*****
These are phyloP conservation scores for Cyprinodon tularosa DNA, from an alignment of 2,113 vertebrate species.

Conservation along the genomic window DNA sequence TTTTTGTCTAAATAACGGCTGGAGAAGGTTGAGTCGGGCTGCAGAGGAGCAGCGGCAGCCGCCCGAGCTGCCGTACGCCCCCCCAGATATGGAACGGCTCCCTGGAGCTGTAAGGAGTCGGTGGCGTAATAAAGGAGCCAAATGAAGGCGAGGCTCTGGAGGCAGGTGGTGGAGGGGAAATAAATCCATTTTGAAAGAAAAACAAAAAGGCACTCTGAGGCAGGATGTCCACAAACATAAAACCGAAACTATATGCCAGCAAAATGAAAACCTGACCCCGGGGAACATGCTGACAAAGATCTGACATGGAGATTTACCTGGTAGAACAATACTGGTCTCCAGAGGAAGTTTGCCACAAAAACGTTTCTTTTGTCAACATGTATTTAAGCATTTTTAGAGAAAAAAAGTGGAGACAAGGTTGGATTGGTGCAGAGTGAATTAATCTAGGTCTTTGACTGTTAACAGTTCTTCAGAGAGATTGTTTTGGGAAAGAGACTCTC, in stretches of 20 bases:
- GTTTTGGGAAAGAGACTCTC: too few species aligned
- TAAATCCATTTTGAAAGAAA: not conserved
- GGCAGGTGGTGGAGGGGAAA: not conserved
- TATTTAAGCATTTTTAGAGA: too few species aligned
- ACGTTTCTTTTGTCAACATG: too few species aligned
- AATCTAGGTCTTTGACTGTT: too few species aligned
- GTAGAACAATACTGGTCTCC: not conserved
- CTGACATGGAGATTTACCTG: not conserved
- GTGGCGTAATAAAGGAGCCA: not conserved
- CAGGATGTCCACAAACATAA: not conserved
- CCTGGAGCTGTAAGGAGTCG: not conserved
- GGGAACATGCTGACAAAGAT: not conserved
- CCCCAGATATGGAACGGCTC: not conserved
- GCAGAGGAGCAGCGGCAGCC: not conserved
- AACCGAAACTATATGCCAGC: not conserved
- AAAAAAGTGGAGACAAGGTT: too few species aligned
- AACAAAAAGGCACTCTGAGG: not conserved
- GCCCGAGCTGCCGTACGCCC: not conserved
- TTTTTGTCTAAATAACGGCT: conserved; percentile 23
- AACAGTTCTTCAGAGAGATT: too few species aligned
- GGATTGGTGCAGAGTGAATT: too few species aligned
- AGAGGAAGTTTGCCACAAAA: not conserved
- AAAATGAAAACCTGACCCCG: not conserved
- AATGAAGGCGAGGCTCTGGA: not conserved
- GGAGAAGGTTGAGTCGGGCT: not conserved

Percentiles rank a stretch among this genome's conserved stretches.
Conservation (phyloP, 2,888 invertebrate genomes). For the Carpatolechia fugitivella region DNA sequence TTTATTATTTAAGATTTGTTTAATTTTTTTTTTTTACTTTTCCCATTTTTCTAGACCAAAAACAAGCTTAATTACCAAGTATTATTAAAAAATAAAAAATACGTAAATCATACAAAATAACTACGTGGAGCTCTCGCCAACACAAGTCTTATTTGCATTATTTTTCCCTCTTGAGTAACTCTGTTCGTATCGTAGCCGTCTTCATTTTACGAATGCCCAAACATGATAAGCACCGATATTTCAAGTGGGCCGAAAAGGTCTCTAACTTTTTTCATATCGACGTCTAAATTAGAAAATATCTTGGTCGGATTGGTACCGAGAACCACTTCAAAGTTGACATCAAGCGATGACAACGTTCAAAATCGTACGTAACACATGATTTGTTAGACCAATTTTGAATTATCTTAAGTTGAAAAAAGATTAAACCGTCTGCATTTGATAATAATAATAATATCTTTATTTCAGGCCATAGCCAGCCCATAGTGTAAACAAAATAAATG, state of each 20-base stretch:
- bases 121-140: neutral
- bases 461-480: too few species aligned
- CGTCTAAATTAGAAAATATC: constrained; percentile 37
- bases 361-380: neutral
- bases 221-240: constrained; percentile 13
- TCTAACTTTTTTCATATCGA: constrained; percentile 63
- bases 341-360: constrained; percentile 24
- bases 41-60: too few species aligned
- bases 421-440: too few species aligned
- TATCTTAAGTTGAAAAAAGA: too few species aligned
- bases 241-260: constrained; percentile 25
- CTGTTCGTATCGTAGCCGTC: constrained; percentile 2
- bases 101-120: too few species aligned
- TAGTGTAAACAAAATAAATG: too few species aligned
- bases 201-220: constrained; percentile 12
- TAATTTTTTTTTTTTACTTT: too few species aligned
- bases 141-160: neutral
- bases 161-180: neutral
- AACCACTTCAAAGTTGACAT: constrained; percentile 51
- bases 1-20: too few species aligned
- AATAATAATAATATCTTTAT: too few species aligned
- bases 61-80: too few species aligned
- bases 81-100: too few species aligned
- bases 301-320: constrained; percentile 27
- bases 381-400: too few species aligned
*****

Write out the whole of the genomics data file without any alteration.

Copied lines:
These are phyloP conservation scores for Cyprinodon tularosa DNA, from an alignment of 2,113 vertebrate species.

Conservation along the genomic window DNA sequence TTTTTGTCTAAATAACGGCTGGAGAAGGTTGAGTCGGGCTGCAGAGGAGCAGCGGCAGCCGCCCGAGCTGCCGTACGCCCCCCCAGATATGGAACGGCTCCCTGGAGCTGTAAGGAGTCGGTGGCGTAATAAAGGAGCCAAATGAAGGCGAGGCTCTGGAGGCAGGTGGTGGAGGGGAAATAAATCCATTTTGAAAGAAAAACAAAAAGGCACTCTGAGGCAGGATGTCCACAAACATAAAACCGAAACTATATGCCAGCAAAATGAAAACCTGACCCCGGGGAACATGCTGACAAAGATCTGACATGGAGATTTACCTGGTAGAACAATACTGGTCTCCAGAGGAAGTTTGCCACAAAAACGTTTCTTTTGTCAACATGTATTTAAGCATTTTTAGAGAAAAAAAGTGGAGACAAGGTTGGATTGGTGCAGAGTGAATTAATCTAGGTCTTTGACTGTTAACAGTTCTTCAGAGAGATTGTTTTGGGAAAGAGACTCTC, in stretches of 20 bases:
- GTTTTGGGAAAGAGACTCTC: too few species aligned
- TAAATCCATTTTGAAAGAAA: not conserved
- GGCAGGTGGTGGAGGGGAAA: not conserved
- TATTTAAGCATTTTTAGAGA: too few species aligned
- ACGTTTCTTTTGTCAACATG: too few species aligned
- AATCTAGGTCTTTGACTGTT: too few species aligned
- GTAGAACAATACTGGTCTCC: not conserved
- CTGACATGGAGATTTACCTG: not conserved
- GTGGCGTAATAAAGGAGCCA: not conserved
- CAGGATGTCCACAAACATAA: not conserved
- CCTGGAGCTGTAAGGAGTCG: not conserved
- GGGAACATGCTGACAAAGAT: not conserved
- CCCCAGATATGGAACGGCTC: not conserved
- GCAGAGGAGCAGCGGCAGCC: not conserved
- AACCGAAACTATATGCCAGC: not conserved
- AAAAAAGTGGAGACAAGGTT: too few species aligned
- AACAAAAAGGCACTCTGAGG: not conserved
- GCCCGAGCTGCCGTACGCCC: not conserved
- TTTTTGTCTAAATAACGGCT: conserved; percentile 23
- AACAGTTCTTCAGAGAGATT: too few species aligned
- GGATTGGTGCAGAGTGAATT: too few species aligned
- AGAGGAAGTTTGCCACAAAA: not conserved
- AAAATGAAAACCTGACCCCG: not conserved
- AATGAAGGCGAGGCTCTGGA: not conserved
- GGAGAAGGTTGAGTCGGGCT: not conserved

Percentiles rank a stretch among this genome's conserved stretches.
Conservation (phyloP, 2,888 invertebrate genomes). For the Carpatolechia fugitivella region DNA sequence TTTATTATTTAAGATTTGTTTAATTTTTTTTTTTTACTTTTCCCATTTTTCTAGACCAAAAACAAGCTTAATTACCAAGTATTATTAAAAAATAAAAAATACGTAAATCATACAAAATAACTACGTGGAGCTCTCGCCAACACAAGTCTTATTTGCATTATTTTTCCCTCTTGAGTAACTCTGTTCGTATCGTAGCCGTCTTCATTTTACGAATGCCCAAACATGATAAGCACCGATATTTCAAGTGGGCCGAAAAGGTCTCTAACTTTTTTCATATCGACGTCTAAATTAGAAAATATCTTGGTCGGATTGGTACCGAGAACCACTTCAAAGTTGACATCAAGCGATGACAACGTTCAAAATCGTACGTAACACATGATTTGTTAGACCAATTTTGAATTATCTTAAGTTGAAAAAAGATTAAACCGTCTGCATTTGATAATAATAATAATATCTTTATTTCAGGCCATAGCCAGCCCATAGTGTAAACAAAATAAATG, state of each 20-base stretch:
- bases 121-140: neutral
- bases 461-480: too few species aligned
- CGTCTAAATTAGAAAATATC: constrained; percentile 37
- bases 361-380: neutral
- bases 221-240: constrained; percentile 13
- TCTAACTTTTTTCATATCGA: constrained; percentile 63
- bases 341-360: constrained; percentile 24
- bases 41-60: too few species aligned
- bases 421-440: too few species aligned
- TATCTTAAGTTGAAAAAAGA: too few species aligned
- bases 241-260: constrained; percentile 25
- CTGTTCGTATCGTAGCCGTC: constrained; percentile 2
- bases 101-120: too few species aligned
- TAGTGTAAACAAAATAAATG: too few species aligned
- bases 201-220: constrained; percentile 12
- TAATTTTTTTTTTTTACTTT: too few species aligned
- bases 141-160: neutral
- bases 161-180: neutral
- AACCACTTCAAAGTTGACAT: constrained; percentile 51
- bases 1-20: too few species aligned
- AATAATAATAATATCTTTAT: too few species aligned
- bases 61-80: too few species aligned
- bases 81-100: too few species aligned
- bases 301-320: constrained; percentile 27
- bases 381-400: too few species aligned